CNN reporter/producer Matt Hoye will be the keynote speaker at SCSPA’s Fall Conference Oct. 5. Hoye will teach three sessions in the morning and give a keynote speech before the afternoon awards ceremony. SCSPA assistant John Romanski emailed Hoye to find out about his background in high school and professional journalism.
Q&A with Matt Hoye, CNN reporter/producer
1. Where did you grow up? Go to college? Get your degree in?
I grew up overseas and lived in Lebanon and the Netherlands before moving to Wisconsin for college. I went to Marquette University in Milwaukee and studied Political Science and History. My dad put out a magazine about the Middle East that was based in Beirut. When the civil war broke out there, we were evacuated and then eventually moved to Holland where the magazine was relocated to.
2. How did you get into the journalism field? In other words, how did you become a journalist?
Both my mother and father were journalists. They kind of inspired me. They both started at the Providence Journal in Rhode Island, and then my dad eventually went to New York as a Rhodes Scholar and studied Middle East affairs, which eventually led to the job in Beirut. When I was in high school, I worked on the high school newspaper in Holland. And in the summers, I would come back to the States, and worked as a reporter at a small daily newspaper in Rhode Island called the . Then after college I got an internship at a TV station in Wisconsin before applying at CNN for an entry level position, and I’ve been there since.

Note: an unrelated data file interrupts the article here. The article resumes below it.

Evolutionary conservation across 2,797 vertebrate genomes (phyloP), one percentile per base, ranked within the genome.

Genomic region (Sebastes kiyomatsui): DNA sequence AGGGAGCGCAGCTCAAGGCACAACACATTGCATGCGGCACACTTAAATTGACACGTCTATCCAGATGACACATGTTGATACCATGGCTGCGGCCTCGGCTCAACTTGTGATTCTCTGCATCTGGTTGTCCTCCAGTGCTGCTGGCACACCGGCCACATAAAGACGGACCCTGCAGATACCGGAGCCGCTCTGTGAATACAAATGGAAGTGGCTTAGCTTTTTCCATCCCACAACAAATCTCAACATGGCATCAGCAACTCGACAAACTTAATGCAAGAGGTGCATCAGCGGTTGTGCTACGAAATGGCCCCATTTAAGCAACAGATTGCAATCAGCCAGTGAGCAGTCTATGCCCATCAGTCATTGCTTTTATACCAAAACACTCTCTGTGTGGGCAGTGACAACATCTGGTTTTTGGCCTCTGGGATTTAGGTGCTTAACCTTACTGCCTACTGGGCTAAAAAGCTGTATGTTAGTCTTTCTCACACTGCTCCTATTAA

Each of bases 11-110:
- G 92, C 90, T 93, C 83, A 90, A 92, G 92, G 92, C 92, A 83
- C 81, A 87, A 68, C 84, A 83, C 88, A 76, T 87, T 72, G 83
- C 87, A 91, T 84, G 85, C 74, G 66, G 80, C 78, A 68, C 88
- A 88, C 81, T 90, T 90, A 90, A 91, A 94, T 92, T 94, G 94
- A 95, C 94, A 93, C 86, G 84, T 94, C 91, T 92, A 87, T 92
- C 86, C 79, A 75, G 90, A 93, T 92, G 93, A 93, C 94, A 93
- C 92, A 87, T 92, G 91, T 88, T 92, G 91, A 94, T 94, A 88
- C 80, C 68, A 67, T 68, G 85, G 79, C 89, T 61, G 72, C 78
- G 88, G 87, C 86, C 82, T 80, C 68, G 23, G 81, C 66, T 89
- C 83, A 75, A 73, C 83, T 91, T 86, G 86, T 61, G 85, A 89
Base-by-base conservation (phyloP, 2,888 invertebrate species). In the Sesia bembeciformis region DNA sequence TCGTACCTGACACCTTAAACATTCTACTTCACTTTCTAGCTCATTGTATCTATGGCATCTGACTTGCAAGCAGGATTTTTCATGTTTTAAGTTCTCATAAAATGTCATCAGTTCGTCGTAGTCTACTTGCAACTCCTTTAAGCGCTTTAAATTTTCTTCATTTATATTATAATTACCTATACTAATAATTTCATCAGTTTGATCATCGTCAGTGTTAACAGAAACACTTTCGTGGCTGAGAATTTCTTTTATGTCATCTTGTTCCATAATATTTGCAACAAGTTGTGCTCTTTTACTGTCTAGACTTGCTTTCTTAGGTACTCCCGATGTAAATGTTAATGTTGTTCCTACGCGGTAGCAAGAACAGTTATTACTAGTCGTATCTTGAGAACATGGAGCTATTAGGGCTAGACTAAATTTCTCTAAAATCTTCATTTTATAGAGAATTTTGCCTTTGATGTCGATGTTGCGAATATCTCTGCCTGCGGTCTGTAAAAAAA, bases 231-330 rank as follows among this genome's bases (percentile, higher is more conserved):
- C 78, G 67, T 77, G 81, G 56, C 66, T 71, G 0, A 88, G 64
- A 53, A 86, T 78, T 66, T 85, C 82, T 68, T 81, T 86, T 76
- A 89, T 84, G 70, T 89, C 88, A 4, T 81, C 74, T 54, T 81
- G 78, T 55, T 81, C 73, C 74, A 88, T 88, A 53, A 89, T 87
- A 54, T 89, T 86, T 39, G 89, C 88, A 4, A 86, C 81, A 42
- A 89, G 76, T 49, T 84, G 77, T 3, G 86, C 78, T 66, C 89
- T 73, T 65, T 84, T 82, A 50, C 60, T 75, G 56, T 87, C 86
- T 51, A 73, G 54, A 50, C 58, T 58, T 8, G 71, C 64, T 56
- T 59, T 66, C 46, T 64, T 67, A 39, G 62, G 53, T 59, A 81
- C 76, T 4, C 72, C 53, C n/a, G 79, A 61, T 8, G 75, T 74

3. How long have you been involved in the journalism field?
I’ve been with CNN doing different jobs for more than 20 years. I worked in Atlanta at CNN Headline News, then at CNN International and then CNN US when I moved to DC about 15 years ago.
4. Were you involved in any type of journalism organizations, internships or jobs when you were in high school?
That’s when I caught the journalism bug, in high school. I worked on the school paper: wrote articles, did layout, helped with editing. Add to that my summer internship in Rhode Island at the Kent County Daily Times and I was hooked. My first story was covering first graders going to school on the first day of school. I was supposed to catch the school bus with them, but the driver wouldn’t let me on the bus because I wasn’t a student. I had to race to get to the school before the bus did and then followed the students around from there.
5. How were you able to make the transition from local news to national news on CNN?